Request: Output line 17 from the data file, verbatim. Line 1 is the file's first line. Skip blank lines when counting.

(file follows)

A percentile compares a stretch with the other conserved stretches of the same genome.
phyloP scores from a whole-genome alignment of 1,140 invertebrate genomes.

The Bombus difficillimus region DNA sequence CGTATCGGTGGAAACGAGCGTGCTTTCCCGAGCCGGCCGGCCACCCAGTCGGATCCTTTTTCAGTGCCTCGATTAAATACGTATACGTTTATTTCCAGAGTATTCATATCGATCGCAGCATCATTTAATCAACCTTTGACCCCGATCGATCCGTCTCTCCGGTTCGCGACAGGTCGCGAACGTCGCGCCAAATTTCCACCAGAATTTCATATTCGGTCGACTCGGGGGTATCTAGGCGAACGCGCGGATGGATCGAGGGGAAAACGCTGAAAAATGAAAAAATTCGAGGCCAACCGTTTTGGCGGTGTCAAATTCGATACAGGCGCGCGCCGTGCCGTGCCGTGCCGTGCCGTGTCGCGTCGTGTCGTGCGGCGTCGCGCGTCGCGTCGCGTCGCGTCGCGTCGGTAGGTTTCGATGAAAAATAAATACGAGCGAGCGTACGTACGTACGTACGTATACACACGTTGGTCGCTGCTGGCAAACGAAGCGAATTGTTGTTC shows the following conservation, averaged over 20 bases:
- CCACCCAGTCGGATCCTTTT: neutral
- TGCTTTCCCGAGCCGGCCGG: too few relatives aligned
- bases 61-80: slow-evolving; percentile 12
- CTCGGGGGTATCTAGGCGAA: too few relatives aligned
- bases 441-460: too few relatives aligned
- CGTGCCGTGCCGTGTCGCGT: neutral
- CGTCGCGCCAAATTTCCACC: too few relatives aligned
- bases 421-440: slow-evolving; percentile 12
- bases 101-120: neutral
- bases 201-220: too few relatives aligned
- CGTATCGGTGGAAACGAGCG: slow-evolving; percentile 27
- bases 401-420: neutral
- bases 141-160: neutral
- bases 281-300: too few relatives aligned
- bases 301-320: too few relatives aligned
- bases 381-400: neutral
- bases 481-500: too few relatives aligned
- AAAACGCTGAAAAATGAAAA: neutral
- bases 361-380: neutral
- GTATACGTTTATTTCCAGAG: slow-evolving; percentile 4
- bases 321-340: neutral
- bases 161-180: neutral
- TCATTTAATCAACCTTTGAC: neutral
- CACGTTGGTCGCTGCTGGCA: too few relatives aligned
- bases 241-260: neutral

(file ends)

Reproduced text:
- bases 281-300: too few relatives aligned